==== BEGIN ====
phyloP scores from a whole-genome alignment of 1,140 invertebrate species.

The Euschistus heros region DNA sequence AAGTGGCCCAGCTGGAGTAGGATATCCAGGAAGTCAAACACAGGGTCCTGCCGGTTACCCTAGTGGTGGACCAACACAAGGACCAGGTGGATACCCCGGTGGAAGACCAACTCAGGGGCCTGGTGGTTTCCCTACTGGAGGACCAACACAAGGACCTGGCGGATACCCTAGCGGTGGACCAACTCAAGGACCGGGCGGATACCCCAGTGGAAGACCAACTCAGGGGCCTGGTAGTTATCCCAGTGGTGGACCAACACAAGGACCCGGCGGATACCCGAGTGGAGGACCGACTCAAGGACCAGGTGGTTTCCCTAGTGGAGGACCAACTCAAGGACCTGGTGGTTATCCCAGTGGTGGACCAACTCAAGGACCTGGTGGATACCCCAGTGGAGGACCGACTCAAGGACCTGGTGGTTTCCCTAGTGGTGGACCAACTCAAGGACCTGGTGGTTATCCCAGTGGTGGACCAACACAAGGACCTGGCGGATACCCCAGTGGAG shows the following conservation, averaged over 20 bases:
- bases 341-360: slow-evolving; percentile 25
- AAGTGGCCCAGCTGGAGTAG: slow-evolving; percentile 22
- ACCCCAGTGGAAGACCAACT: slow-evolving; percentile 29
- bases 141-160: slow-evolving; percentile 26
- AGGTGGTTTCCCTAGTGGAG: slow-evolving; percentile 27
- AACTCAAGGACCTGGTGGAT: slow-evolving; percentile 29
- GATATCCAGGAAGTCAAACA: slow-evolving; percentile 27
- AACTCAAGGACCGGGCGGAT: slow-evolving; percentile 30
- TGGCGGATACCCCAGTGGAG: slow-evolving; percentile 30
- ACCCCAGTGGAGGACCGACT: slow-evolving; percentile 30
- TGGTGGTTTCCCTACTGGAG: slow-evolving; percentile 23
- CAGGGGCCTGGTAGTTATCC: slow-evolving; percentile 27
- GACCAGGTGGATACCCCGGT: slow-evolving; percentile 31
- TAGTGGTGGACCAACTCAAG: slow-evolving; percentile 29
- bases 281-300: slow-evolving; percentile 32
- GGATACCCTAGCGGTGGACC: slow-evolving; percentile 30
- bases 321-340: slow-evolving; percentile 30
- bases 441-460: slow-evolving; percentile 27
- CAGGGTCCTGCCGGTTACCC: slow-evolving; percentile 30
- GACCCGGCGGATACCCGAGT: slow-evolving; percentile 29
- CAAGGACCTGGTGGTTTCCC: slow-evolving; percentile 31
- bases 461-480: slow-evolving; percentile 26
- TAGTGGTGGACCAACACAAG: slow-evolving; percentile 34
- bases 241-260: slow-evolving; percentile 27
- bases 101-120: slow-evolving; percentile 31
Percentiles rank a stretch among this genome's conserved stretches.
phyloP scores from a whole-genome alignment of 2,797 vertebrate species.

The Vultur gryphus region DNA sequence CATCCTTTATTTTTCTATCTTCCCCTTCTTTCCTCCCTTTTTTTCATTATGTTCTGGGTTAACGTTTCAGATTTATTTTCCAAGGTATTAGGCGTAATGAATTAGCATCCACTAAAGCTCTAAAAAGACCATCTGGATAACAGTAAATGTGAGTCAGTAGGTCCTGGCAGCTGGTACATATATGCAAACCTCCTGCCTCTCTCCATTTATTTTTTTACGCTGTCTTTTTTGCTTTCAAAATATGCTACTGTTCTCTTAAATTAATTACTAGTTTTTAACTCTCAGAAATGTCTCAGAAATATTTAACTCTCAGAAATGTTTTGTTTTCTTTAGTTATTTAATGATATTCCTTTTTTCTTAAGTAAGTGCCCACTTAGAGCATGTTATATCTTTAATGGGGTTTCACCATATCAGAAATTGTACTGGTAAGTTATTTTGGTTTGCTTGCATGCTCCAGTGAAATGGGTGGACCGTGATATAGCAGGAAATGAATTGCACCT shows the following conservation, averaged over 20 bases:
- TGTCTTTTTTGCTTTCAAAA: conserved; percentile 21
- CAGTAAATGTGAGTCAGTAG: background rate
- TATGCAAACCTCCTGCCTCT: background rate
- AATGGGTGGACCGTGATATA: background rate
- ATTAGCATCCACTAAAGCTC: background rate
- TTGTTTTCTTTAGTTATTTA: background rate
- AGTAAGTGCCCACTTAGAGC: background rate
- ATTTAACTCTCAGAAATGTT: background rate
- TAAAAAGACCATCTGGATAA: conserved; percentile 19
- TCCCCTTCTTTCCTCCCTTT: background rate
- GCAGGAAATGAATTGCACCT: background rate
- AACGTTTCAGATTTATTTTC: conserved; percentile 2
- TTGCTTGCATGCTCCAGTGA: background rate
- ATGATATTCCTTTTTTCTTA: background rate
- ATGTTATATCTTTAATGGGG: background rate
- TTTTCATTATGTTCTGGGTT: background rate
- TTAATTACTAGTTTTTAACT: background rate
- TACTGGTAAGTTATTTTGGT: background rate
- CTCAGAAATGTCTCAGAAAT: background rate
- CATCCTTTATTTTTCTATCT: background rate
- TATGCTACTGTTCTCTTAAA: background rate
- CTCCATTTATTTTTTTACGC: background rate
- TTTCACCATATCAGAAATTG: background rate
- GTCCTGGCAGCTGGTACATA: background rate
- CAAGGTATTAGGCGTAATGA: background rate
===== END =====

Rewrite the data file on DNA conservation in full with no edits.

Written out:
phyloP scores from a whole-genome alignment of 1,140 invertebrate species.

The Euschistus heros region DNA sequence AAGTGGCCCAGCTGGAGTAGGATATCCAGGAAGTCAAACACAGGGTCCTGCCGGTTACCCTAGTGGTGGACCAACACAAGGACCAGGTGGATACCCCGGTGGAAGACCAACTCAGGGGCCTGGTGGTTTCCCTACTGGAGGACCAACACAAGGACCTGGCGGATACCCTAGCGGTGGACCAACTCAAGGACCGGGCGGATACCCCAGTGGAAGACCAACTCAGGGGCCTGGTAGTTATCCCAGTGGTGGACCAACACAAGGACCCGGCGGATACCCGAGTGGAGGACCGACTCAAGGACCAGGTGGTTTCCCTAGTGGAGGACCAACTCAAGGACCTGGTGGTTATCCCAGTGGTGGACCAACTCAAGGACCTGGTGGATACCCCAGTGGAGGACCGACTCAAGGACCTGGTGGTTTCCCTAGTGGTGGACCAACTCAAGGACCTGGTGGTTATCCCAGTGGTGGACCAACACAAGGACCTGGCGGATACCCCAGTGGAG shows the following conservation, averaged over 20 bases:
- bases 341-360: slow-evolving; percentile 25
- AAGTGGCCCAGCTGGAGTAG: slow-evolving; percentile 22
- ACCCCAGTGGAAGACCAACT: slow-evolving; percentile 29
- bases 141-160: slow-evolving; percentile 26
- AGGTGGTTTCCCTAGTGGAG: slow-evolving; percentile 27
- AACTCAAGGACCTGGTGGAT: slow-evolving; percentile 29
- GATATCCAGGAAGTCAAACA: slow-evolving; percentile 27
- AACTCAAGGACCGGGCGGAT: slow-evolving; percentile 30
- TGGCGGATACCCCAGTGGAG: slow-evolving; percentile 30
- ACCCCAGTGGAGGACCGACT: slow-evolving; percentile 30
- TGGTGGTTTCCCTACTGGAG: slow-evolving; percentile 23
- CAGGGGCCTGGTAGTTATCC: slow-evolving; percentile 27
- GACCAGGTGGATACCCCGGT: slow-evolving; percentile 31
- TAGTGGTGGACCAACTCAAG: slow-evolving; percentile 29
- bases 281-300: slow-evolving; percentile 32
- GGATACCCTAGCGGTGGACC: slow-evolving; percentile 30
- bases 321-340: slow-evolving; percentile 30
- bases 441-460: slow-evolving; percentile 27
- CAGGGTCCTGCCGGTTACCC: slow-evolving; percentile 30
- GACCCGGCGGATACCCGAGT: slow-evolving; percentile 29
- CAAGGACCTGGTGGTTTCCC: slow-evolving; percentile 31
- bases 461-480: slow-evolving; percentile 26
- TAGTGGTGGACCAACACAAG: slow-evolving; percentile 34
- bases 241-260: slow-evolving; percentile 27
- bases 101-120: slow-evolving; percentile 31
Percentiles rank a stretch among this genome's conserved stretches.
phyloP scores from a whole-genome alignment of 2,797 vertebrate species.

The Vultur gryphus region DNA sequence CATCCTTTATTTTTCTATCTTCCCCTTCTTTCCTCCCTTTTTTTCATTATGTTCTGGGTTAACGTTTCAGATTTATTTTCCAAGGTATTAGGCGTAATGAATTAGCATCCACTAAAGCTCTAAAAAGACCATCTGGATAACAGTAAATGTGAGTCAGTAGGTCCTGGCAGCTGGTACATATATGCAAACCTCCTGCCTCTCTCCATTTATTTTTTTACGCTGTCTTTTTTGCTTTCAAAATATGCTACTGTTCTCTTAAATTAATTACTAGTTTTTAACTCTCAGAAATGTCTCAGAAATATTTAACTCTCAGAAATGTTTTGTTTTCTTTAGTTATTTAATGATATTCCTTTTTTCTTAAGTAAGTGCCCACTTAGAGCATGTTATATCTTTAATGGGGTTTCACCATATCAGAAATTGTACTGGTAAGTTATTTTGGTTTGCTTGCATGCTCCAGTGAAATGGGTGGACCGTGATATAGCAGGAAATGAATTGCACCT shows the following conservation, averaged over 20 bases:
- TGTCTTTTTTGCTTTCAAAA: conserved; percentile 21
- CAGTAAATGTGAGTCAGTAG: background rate
- TATGCAAACCTCCTGCCTCT: background rate
- AATGGGTGGACCGTGATATA: background rate
- ATTAGCATCCACTAAAGCTC: background rate
- TTGTTTTCTTTAGTTATTTA: background rate
- AGTAAGTGCCCACTTAGAGC: background rate
- ATTTAACTCTCAGAAATGTT: background rate
- TAAAAAGACCATCTGGATAA: conserved; percentile 19
- TCCCCTTCTTTCCTCCCTTT: background rate
- GCAGGAAATGAATTGCACCT: background rate
- AACGTTTCAGATTTATTTTC: conserved; percentile 2
- TTGCTTGCATGCTCCAGTGA: background rate
- ATGATATTCCTTTTTTCTTA: background rate
- ATGTTATATCTTTAATGGGG: background rate
- TTTTCATTATGTTCTGGGTT: background rate
- TTAATTACTAGTTTTTAACT: background rate
- TACTGGTAAGTTATTTTGGT: background rate
- CTCAGAAATGTCTCAGAAAT: background rate
- CATCCTTTATTTTTCTATCT: background rate
- TATGCTACTGTTCTCTTAAA: background rate
- CTCCATTTATTTTTTTACGC: background rate
- TTTCACCATATCAGAAATTG: background rate
- GTCCTGGCAGCTGGTACATA: background rate
- CAAGGTATTAGGCGTAATGA: background rate